Herb Miller’s commitment to supplier diversity has found success in part because of his belief that these partnerships are founded on trusting relationships, rather than informal contacts.
Miller put it this way: “It’s not about the sales. It’s about the long-term working relationship.”
Miller, senior manager of supplier diversity and business development at Michels Corp., essentially serves as a mentor to businesses. The relationships he helps forge in turn ensure that Michels Corp. can consistently meet whatever inclusion goals are attached to any given project.
And there are plenty of goals to meet. The family-owned, Brownsville-based contractor works in places throughout North America. This means that it is dealing with the requirements that vary by region.
For instance, a lot of the work Michels Corp. does in Canada comes with significant Native-American business-contracting goals. Separately, the company has to stay on top of the inclusion goals that are set by each state’s department of transportation. Wisconsin’s goals, for instance, are different even compared with those found in Minnesota and Illinois.
“It’s a challenge because of all the … different places clients and all the places where we work,” he said.
This makes it all the more important that Michels Corp. develop lasting relationships with suppliers and subcontractors, Miller said. These companies can be relied on to know what’s expected of them and what’s at stake.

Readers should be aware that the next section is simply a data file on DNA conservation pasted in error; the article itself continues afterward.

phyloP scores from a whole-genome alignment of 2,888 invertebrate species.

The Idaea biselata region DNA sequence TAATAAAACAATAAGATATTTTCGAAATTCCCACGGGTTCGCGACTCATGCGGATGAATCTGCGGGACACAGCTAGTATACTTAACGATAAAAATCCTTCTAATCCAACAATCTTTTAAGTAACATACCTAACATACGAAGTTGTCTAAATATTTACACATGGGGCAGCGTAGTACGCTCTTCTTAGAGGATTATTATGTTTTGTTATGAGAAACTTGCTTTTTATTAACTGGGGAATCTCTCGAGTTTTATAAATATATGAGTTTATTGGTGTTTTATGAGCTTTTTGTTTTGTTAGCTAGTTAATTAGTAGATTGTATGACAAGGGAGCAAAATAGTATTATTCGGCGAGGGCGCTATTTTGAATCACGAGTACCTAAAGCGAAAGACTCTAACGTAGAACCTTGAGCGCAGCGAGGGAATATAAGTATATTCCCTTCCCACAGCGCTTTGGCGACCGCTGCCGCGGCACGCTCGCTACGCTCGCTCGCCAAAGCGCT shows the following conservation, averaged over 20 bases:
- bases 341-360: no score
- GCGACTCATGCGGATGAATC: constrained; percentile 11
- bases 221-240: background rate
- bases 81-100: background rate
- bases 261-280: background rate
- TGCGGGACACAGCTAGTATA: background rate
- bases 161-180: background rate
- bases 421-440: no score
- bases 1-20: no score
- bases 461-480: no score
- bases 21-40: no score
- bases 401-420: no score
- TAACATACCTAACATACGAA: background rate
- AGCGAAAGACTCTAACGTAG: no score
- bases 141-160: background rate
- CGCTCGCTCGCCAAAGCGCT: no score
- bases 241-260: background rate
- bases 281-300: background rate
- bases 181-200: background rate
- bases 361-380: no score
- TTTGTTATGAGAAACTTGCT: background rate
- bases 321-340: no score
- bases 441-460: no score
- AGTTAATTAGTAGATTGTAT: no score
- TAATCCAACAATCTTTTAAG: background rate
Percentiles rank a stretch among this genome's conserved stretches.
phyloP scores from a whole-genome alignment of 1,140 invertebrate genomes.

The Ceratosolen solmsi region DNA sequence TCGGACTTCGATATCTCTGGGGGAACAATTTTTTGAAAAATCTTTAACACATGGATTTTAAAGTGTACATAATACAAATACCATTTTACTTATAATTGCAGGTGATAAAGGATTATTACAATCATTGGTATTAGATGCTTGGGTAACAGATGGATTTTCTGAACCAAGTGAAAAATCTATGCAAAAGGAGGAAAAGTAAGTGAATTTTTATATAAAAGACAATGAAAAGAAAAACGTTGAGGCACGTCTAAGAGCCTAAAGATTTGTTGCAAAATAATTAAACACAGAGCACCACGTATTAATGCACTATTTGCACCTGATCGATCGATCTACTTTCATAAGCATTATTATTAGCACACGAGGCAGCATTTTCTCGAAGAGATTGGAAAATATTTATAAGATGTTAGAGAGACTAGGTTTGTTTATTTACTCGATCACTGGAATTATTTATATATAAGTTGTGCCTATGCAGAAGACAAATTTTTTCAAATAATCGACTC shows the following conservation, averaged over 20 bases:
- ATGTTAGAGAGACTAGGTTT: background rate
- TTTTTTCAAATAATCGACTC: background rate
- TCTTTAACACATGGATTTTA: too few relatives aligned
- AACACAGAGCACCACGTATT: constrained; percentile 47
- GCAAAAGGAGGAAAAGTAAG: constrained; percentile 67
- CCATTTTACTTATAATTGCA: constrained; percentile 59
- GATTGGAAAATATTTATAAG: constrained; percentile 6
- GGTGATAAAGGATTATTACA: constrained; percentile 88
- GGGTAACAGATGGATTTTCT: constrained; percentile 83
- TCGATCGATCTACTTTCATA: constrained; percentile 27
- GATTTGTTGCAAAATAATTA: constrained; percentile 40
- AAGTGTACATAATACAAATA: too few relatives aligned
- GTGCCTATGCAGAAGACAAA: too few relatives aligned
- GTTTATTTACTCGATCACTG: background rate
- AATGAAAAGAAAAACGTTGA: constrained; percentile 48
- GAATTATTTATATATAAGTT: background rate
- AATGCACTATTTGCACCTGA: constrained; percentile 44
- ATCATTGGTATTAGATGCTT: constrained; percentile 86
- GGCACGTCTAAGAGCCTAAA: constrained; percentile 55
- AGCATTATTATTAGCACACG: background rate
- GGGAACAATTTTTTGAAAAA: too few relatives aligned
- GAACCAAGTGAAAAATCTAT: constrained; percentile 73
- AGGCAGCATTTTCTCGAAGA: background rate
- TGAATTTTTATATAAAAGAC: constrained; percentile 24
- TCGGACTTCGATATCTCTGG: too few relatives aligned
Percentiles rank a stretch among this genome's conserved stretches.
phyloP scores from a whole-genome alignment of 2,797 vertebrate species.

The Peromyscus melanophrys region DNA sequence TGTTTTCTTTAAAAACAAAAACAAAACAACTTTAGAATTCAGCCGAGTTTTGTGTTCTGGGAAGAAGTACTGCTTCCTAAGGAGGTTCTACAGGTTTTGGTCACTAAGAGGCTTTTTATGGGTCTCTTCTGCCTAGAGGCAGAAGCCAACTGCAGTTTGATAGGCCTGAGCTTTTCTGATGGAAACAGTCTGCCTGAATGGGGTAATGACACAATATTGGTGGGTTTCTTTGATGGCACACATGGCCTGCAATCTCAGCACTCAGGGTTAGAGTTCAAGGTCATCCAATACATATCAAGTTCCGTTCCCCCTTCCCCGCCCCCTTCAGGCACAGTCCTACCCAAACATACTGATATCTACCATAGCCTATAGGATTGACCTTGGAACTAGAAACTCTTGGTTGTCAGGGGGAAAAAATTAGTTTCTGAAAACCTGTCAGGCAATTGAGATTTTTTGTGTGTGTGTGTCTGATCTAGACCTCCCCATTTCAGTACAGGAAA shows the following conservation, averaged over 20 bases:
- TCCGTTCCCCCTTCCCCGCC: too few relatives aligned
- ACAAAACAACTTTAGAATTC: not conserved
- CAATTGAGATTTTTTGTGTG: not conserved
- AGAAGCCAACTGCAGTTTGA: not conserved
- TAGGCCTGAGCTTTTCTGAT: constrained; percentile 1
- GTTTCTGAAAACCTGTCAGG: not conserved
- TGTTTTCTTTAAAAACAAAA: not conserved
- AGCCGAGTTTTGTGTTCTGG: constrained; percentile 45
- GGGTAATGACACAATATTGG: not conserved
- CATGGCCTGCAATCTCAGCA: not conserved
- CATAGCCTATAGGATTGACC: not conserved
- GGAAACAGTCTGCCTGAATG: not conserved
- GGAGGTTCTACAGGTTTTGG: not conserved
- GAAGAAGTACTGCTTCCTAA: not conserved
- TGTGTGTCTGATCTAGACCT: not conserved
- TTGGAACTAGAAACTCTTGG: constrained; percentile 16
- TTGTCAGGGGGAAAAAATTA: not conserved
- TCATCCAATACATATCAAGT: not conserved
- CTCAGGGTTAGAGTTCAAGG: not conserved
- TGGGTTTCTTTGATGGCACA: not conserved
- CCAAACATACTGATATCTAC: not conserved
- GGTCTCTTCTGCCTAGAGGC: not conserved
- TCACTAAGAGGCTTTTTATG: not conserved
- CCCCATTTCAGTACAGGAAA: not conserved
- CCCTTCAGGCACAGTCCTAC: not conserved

Miller is also active in a number of organizations, including the National Association of Minority Contractors, North Central Minority Supplier Development Council and the Green Bay Packers’ mentor-protegee program.
Serving in these roles accomplishes a number of goals, both for the company and for society. Having a seat at the table means Miller is able to help make decisions that affect small businesses both in the region and throughout the country, he said.
The Packers’ mentor-protegee program is one that might not be known to a lot of people, but it’s had great success for participants. In fact, the program boasts a 90 percent success rate, Miller said.
Miller said a mentor-protegee approach is important for success in construction, he said.
“It benefits everybody because you develop a partner in a business that’s pretty much cutthroat.”